Kuala Lumpur, 13 Sep – The general concept of waqf should be familiar to us as a predecessor of modern trusts and endowments. Although some have argued that the practice of waqf may have existed well before the advent of the Islamic religion, Islam was in fact the first religion to develop a comprehensive legal framework that promotes, guides and fosters the development of the institution of endowments and charitable trusts. A donor endows a waqf with an asset and, in doing so, makes an irrevocable transfer of that asset, while also stipulating the intended charitable use of the funds it generates.
Waqf, as an important Islamic institution that underlies economic development, has been effectively utilised since the early Madinah period to inspire economic growth and expansion. The benefits it provided encompassed economic, commerce, education, health, social and spiritual dimensions.
As one of the social finance tools, waqf has been instrumental in the alleviation of poverty and socio-economic development for over 1,400 years. It has been adopted and applied even outside the Islamic world. –Its contribution to social development has been exemplary. For example, Waqf (endowment) has been utilised at the establishment of the Oxford University’s Merton College in 1264. Throughout Islamic history, waqf was the main provider for many of the social services that today are financed by the state, including for education, healthcare, infrastructure development and maintenance as well as social welfare provisions for the poor and destitute. Waqf institutions have also supported a more equitable distribution of income and wealth as wealthy individuals and families released property into the service of the people for ‘doing good’.
Although a significant number of waqf institutions exist globally, the success of these institutions rely on efficient governance, regulation, supervision mechanisms and effective management. Since most countries and regions do not have enabling waqf regulations or monitoring processes, the value and output of awqaf assets are mostly on the decline. The potential however, is enormous. Malaysia, for example, has almost RM1.2 billion in waqf land value (Source: Yayasan Waqf, 2016), with research suggesting that only 2% of total acreage has actually been developed.
The latest statistics in United Nation’s Global Issues report show that almost half the world’s population or over 3 billion people live on less than US$2.50 a day; 640 million live without adequate shelter; 925 million people suffer from hunger; 400 million have no access to safe water; 270 million have no access to health services; 10.6 million died before they reached the age of 5 and 1 billion are illiterate. Therefore, the urgency in implementing funding instruments such as waqf that are aligned to the belief system of contributors and needy communities alike, has not been more pronounced than now.
In view of the huge potential of Waqf, INCEIF together with The World Bank and The International Shari’ah Research Academy for Islamic Finance (ISRA) today organised a one-day roundtable on Waqf with the theme `Maximising Social Impact Through Waqf Solutions’. The speakers included those from international organisations that have been acknowledged as some of the best examples of successful Waqf institutions.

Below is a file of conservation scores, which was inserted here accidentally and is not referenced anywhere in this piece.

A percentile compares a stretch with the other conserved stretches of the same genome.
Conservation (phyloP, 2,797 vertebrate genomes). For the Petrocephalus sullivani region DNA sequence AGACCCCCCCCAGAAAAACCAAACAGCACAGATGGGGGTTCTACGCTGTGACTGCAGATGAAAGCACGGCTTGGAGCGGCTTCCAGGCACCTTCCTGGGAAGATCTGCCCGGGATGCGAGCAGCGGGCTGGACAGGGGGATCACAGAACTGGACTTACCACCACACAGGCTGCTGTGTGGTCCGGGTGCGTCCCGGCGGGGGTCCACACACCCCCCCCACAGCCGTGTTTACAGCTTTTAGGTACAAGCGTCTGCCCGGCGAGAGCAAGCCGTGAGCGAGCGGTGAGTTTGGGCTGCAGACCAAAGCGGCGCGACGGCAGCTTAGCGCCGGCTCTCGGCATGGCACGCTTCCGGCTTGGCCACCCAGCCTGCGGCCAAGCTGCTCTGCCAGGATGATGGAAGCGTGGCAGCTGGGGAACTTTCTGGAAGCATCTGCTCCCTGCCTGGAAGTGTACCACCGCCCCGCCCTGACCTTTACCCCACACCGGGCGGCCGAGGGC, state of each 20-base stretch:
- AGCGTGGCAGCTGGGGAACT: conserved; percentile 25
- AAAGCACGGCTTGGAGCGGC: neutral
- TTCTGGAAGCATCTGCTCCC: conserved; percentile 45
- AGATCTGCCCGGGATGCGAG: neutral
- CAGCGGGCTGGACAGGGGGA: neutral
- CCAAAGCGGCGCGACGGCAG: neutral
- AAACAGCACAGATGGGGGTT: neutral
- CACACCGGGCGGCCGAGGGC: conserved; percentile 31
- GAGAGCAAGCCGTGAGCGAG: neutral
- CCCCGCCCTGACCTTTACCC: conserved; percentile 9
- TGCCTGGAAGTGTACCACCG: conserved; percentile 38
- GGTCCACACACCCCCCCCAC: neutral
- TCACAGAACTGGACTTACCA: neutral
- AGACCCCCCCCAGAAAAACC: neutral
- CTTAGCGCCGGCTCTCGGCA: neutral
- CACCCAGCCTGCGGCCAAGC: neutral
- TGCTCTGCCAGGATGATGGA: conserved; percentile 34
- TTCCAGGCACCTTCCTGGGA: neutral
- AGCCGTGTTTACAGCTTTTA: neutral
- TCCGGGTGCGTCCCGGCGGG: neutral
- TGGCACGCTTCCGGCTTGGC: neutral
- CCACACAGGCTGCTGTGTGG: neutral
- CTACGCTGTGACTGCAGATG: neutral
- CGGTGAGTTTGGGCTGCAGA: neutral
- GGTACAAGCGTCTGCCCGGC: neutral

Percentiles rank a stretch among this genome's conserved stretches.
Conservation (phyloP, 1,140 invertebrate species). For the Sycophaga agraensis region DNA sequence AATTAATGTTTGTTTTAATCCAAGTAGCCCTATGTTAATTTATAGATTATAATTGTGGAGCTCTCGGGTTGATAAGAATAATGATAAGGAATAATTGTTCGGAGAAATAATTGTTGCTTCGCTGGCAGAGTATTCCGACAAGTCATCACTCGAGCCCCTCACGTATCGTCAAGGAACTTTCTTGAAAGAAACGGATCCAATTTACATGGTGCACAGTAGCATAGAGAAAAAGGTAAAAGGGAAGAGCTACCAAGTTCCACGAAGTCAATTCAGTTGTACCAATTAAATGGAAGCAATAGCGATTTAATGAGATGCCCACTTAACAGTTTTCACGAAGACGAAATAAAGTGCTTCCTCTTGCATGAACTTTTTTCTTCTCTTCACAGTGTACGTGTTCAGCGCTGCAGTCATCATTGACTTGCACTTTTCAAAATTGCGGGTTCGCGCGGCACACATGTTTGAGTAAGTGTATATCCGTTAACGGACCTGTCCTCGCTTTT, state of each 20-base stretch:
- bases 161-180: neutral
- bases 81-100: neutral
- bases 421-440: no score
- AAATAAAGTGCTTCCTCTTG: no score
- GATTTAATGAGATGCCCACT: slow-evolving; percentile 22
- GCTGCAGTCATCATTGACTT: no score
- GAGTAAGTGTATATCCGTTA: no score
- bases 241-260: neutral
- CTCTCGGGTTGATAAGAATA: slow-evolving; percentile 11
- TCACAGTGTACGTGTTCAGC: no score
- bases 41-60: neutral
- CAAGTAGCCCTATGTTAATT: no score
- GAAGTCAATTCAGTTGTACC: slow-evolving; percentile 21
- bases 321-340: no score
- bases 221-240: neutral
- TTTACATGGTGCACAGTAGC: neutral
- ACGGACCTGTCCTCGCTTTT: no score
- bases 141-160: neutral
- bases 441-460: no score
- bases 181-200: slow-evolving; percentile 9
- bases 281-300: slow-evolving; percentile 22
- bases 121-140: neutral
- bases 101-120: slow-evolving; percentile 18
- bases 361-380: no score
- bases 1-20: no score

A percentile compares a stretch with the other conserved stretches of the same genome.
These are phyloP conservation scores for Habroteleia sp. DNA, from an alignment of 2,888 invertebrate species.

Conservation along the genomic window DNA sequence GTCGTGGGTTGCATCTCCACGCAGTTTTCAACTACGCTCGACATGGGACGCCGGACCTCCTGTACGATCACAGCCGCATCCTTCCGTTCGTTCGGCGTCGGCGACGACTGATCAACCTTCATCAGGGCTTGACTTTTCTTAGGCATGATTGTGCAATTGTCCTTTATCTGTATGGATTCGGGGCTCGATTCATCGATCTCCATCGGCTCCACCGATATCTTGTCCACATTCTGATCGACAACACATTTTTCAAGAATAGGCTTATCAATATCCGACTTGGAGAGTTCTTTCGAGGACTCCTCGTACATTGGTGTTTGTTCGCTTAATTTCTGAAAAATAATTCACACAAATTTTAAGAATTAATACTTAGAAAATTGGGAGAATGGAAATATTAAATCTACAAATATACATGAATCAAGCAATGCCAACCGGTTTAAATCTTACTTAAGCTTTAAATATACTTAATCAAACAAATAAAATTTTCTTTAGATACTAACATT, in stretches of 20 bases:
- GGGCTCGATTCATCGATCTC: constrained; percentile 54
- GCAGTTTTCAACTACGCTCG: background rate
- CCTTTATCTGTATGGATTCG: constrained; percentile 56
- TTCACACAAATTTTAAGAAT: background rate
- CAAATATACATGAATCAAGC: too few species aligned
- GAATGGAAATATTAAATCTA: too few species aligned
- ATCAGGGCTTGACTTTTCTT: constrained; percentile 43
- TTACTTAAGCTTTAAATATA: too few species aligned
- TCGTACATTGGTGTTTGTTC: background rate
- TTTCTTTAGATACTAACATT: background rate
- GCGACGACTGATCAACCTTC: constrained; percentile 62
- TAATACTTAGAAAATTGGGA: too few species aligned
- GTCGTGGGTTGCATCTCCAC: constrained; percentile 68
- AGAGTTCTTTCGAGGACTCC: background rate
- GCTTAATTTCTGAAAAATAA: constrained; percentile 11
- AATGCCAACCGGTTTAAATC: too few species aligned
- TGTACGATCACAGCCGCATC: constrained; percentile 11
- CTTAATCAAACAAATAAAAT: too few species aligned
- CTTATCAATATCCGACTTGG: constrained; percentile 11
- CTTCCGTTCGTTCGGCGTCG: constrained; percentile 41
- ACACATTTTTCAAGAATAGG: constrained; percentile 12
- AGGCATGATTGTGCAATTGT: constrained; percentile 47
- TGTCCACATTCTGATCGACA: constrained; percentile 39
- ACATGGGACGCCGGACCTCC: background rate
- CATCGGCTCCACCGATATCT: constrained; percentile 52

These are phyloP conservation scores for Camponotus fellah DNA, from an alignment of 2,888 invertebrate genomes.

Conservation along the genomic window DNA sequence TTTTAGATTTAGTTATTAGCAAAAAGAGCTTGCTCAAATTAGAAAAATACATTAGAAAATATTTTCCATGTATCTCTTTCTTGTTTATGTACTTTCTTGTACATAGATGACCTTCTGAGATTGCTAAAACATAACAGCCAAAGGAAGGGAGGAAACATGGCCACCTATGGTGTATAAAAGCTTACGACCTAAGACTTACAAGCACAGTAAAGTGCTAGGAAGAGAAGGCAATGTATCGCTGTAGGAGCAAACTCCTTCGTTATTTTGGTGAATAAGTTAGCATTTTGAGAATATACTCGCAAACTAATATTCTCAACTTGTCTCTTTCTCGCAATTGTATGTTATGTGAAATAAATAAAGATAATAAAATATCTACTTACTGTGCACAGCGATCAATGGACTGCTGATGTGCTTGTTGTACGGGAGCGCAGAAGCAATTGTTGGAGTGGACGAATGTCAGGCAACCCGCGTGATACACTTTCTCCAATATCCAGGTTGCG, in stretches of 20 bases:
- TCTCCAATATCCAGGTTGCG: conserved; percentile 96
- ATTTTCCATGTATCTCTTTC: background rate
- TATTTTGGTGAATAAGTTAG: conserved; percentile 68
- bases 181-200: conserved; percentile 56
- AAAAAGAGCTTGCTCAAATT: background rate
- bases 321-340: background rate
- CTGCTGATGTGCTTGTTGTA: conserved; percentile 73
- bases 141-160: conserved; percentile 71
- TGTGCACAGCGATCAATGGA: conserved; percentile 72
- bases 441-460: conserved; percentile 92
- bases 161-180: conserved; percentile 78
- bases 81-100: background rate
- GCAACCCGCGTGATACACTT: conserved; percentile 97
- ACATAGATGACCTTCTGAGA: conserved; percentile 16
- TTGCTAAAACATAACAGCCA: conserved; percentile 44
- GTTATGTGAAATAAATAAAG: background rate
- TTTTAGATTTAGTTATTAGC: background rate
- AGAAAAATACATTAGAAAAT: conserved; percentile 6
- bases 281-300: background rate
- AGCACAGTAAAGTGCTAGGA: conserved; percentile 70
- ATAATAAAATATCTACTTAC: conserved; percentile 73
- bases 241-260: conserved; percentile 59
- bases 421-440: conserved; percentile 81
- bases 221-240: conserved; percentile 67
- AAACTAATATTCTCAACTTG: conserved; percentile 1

The topics discussed included `Overview of the Global Waqf Landscape’, `Development Potential of Waqf Institutions’ and ` Enhancing Waqf Instruments’.
The discussions touched on the advances made in waqf instrumentation, the potential for more innovative solutions and the support it might provide in addressing various developmental challenges. The panel discussion on `Towards an Enabling Framework for Waqf Institutions’ focussed on the enabling policy, regulatory and institutional frameworks to support the successful operation of waqf institutions. It also covered existing Shariah resolutions and global fatwa on waqf-related issues.
Prof Dato’ Dr Azmi Omar, President & CEO of INCEIF said It was time that formal Islamic finance goes back to its core ideals, extending its impact over the entire landscape of economic development. The recent global drive towards a more equitable existence is acting as catalyst for the resurgence of formal Islamic social finance such as waqf. It is hoped that this could significantly contributes towards unified approach to global equality and achieve a ‘better world’.
“As a university that strives to be a thought leader on Islamic Finance, INCEIF intends to lead the progress on research on waqf as an essential pillar of the Islamic economy, embracing technology in order to enhance the efficiency in the endowment acquisition and its long-term management. There are novel approaches to more effective management and development of waqf institutions and the endowed assets. At INCEIF, our specialist researchers have already made an indelible mark on advancing these instruments for the benefit of humanity at large,” he added.
Dr Firas Raad, Country Manager for the World Bank Group’s Global Knowledge and Research Hub in Malaysia said :”Islamic social finance tools have been instrumental in the alleviation of poverty and socio-economic development for centuries. At the World Bank, we see a role for waqf institutions to promote global efforts to achieve our twin development goals i.e. ending extreme poverty and promoting shared prosperity in every country in a sustainable way.
“These two goals are part of a wider international development agenda and are intimately related to United Nation’s Sustainable Development Goals. We collaborate closely in this area with the Malaysian Government and want to thank our partners for this fruitful collaboration,” Dr Firas added.